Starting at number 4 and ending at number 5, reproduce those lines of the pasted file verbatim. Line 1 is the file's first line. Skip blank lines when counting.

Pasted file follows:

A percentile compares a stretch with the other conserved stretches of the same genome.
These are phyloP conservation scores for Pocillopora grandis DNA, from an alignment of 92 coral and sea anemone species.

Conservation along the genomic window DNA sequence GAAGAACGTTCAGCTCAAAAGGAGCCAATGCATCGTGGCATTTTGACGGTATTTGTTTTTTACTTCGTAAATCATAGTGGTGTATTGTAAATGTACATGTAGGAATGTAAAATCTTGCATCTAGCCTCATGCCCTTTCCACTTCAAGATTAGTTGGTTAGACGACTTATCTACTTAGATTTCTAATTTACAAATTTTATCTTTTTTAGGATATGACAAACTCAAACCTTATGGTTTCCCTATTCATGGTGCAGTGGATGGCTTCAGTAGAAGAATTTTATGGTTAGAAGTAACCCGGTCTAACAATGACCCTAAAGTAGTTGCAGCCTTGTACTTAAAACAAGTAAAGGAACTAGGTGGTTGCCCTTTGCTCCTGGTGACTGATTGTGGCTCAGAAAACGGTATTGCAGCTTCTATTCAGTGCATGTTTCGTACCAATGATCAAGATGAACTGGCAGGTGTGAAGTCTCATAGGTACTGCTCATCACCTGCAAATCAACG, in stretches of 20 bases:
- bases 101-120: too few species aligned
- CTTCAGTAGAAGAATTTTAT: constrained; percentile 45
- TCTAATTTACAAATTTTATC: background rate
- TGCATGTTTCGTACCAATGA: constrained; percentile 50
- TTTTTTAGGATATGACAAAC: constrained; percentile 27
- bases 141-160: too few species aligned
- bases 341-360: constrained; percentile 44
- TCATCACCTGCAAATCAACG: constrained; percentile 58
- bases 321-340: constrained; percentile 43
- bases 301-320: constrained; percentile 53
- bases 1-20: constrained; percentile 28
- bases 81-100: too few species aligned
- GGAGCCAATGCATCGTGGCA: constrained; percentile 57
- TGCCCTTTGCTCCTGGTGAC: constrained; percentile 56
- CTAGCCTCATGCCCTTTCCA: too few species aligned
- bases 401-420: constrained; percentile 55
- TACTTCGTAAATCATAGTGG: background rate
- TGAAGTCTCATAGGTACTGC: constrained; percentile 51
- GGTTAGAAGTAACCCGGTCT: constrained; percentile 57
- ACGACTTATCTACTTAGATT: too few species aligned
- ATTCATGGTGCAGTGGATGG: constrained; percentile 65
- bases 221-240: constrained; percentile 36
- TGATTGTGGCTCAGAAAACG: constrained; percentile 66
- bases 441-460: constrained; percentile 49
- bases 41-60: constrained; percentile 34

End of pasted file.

- bases 101-120: too few species aligned
- CTTCAGTAGAAGAATTTTAT: constrained; percentile 45